Panda Restaurant Group Inc., well known for its Panda Express fast food outlets, is going back to its roots sit-down dining.


The Rosemead-based family-owned company recently opened its first full-service Chinese restaurant in 15 years. Called Andrew's Panda Inn after the founder and co-chairman of the company, Andrew Cherng, the new restaurant at Universal City Walk is only its sixth such Panda Inn restaurant. Before its excursion into fast food, Panda years ago started with sit down restaurants.


Expect more. Panda is promising to put more emphasis on its full-service restaurants as a new path to growth.


"It is time to put some resources back into Panda Inn and see where we can go with this," said Cherng.


But this time, Panda is facing a big competitor.


Publicly-held P.F. Chang's China Bistro has proved since its emergence in 1993 that there is plenty of room for an upscale chain of Asian restaurants. While Panda Restaurant Group has dominated the Chinese fast-food space, its Scottsdale, Ariz.-based competitor has been rapidly expanding the number of branded full-service Mandarin cuisine locations and expects to bring in revenues of about $850 million this year.


For its part, Panda says it is not concerned.


"P.F. Chang's is helping us grow chain Asian," said Tom Davin, Panda's chief executive. "They came after Panda Inn and are much bigger now. They've now educated a lot of people about sit-down Chinese in a chain environment, which probably helps us. People are often surprised when I say that I wish them the best."


Chinese restaurants are something of an oddity. There are more Chinese restaurants in the United States than any other ethnic food segment, but most are independently owned and haven't been very successful at chaining. That's predominantly because Chinese cuisine is harder to do well than Italian or Mexican, said Randall Hiatt, the president of Costa Mesa-based hospitality consultancy Fessel International.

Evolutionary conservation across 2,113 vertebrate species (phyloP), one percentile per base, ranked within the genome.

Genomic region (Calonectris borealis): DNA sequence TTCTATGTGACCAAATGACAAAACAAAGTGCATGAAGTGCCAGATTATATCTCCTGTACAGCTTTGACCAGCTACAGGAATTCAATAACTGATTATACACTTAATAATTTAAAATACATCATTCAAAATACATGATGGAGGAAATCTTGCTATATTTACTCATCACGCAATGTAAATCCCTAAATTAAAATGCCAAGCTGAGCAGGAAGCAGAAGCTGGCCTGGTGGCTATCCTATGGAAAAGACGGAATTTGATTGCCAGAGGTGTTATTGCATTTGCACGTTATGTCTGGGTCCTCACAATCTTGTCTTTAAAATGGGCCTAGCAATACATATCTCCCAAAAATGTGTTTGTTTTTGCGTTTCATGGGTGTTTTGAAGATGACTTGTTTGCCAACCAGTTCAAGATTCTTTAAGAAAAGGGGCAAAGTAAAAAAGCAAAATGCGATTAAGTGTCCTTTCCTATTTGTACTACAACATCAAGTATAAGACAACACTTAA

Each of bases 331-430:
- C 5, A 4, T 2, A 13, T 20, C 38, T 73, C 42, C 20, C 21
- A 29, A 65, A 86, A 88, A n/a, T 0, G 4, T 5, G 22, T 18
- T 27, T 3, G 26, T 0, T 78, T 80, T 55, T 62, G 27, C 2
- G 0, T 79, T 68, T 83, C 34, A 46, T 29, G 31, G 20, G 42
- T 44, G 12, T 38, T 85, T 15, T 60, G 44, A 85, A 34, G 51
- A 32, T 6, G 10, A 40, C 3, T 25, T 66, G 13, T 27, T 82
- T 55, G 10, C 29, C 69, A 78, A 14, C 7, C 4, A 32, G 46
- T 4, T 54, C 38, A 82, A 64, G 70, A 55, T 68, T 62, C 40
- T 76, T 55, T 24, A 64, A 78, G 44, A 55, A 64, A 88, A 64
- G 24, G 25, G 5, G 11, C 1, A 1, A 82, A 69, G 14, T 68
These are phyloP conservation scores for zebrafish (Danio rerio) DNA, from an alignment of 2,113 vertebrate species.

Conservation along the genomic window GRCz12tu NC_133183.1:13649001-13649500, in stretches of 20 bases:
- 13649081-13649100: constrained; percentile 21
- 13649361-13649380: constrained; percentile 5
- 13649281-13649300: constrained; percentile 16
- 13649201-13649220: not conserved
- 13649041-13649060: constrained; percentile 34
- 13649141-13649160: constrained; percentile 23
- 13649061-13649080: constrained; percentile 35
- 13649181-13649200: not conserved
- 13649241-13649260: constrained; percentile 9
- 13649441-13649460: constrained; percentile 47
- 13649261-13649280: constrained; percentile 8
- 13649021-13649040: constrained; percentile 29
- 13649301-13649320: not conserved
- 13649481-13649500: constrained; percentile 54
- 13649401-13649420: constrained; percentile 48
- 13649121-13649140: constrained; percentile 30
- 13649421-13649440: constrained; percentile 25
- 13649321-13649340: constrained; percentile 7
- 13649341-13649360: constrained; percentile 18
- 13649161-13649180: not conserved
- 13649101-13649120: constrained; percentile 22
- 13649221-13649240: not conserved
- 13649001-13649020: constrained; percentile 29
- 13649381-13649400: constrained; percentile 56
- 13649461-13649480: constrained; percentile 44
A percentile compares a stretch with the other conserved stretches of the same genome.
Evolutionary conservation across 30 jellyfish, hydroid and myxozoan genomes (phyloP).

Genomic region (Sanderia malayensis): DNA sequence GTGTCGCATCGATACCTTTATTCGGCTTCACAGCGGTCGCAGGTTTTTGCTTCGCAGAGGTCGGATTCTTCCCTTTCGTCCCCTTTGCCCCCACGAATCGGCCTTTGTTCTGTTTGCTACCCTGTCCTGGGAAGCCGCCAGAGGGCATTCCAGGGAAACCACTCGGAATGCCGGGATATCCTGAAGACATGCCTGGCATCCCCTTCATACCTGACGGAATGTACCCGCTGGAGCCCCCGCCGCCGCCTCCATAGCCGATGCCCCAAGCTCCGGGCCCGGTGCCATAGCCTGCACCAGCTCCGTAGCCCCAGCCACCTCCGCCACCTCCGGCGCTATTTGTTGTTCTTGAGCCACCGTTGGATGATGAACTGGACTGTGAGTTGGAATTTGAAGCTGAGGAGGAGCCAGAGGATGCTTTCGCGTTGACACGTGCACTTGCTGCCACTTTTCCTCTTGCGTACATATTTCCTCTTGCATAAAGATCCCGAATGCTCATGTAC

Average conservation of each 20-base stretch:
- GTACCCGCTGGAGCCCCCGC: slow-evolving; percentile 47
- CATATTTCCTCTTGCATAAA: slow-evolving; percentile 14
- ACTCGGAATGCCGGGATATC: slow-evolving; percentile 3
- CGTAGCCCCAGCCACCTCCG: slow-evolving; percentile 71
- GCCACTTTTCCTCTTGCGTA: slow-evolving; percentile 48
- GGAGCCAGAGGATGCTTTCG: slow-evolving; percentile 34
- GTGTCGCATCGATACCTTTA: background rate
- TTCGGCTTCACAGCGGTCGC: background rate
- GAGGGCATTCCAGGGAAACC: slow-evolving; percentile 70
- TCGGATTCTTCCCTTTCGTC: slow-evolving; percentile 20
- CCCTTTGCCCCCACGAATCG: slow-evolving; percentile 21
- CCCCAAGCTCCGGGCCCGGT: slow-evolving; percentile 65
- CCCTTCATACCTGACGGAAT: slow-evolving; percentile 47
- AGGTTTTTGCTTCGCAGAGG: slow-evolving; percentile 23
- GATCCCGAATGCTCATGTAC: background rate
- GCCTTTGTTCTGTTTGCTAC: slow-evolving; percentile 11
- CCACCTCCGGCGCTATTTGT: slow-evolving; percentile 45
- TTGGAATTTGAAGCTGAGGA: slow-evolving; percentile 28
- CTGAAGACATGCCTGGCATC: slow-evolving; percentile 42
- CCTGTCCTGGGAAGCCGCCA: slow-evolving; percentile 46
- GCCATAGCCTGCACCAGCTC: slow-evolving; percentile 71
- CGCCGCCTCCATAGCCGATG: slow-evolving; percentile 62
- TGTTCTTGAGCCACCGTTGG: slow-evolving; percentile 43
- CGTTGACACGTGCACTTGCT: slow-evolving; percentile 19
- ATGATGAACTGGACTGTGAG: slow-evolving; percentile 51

"There is a bit of mysticism about Chinese and I think that P.F. Chang's demystified it," he said. "They presented one of the first formats that got fine dining Chinese out of that independent restaurant genre."


One reason Panda isn't concerned about P.F. Chang's success, Davin explained, is that Panda isn't trying to do a similar large-scale rollout in the fine dining industry. The company would like to see the Panda Inn concept grow but in a selective and opportunistic way, he said.


"We aren't going to open 150 stores," Cherng said. "We will open a few at a time."


Growth engine

The five original Panda Inn restaurants are all profitable, each generating an average of $3.1 million annually. Still, that's but one noodle in a big wok; the company is expected to generate $1 billion in revenues this year.


"Our growth engine is Panda Express," said Cherng. "I view Panda Inn as an experiment slash possible growth engine."


Cherng handles many of the company's real estate transactions, and says he would like to buy the buildings that house the Panda Inn restaurants instead of leasing so that the company isn't negatively affected by inflation.


Panda Restaurant Group has been looking for the right spot to open a Panda Inn for at least three years, said Davin.


Universal City Walk was a particularly attractive location though it is leased because Panda already operates several Panda Express stores in the amusement park and City Walk, and a sit-down Japanese restaurant called Wasabi next door to the new Panda Inn.


When Shanghai & Mein, a sit down Chinese restaurant closed at City Walk, Larry Kurzweil, the president of Universal Studios Hollywood, approached Andrew about opening a Panda Inn.


The store opened at the end of last month and, like its counterparts, serves upscale versions of some items that are on the Panda Express menu, including orange chicken, as well as a number of unique dishes.


However, the new restaurant's d & #233;cor is slightly less formal than other Panda Innsbecause it is focused on the high volume of tourist traffic at the City Walk, said Peggy Cherng, Panda's co-chair and Andrew's wife.


(She is the largest shareholder in the company with 53 percent and appears first on the Business Journal's list of women-owned businesses, which begins on Page 19. She served as the CEO of the company from 1998 until Davin took over in 2004, during which time the company more than doubled in size from 250 locations to nearly 650.)


The new Panda Inn store has a modern d & #233;cor with a large open kitchen. But the restaurant's design is still a work in progress, Peggy Cherng said.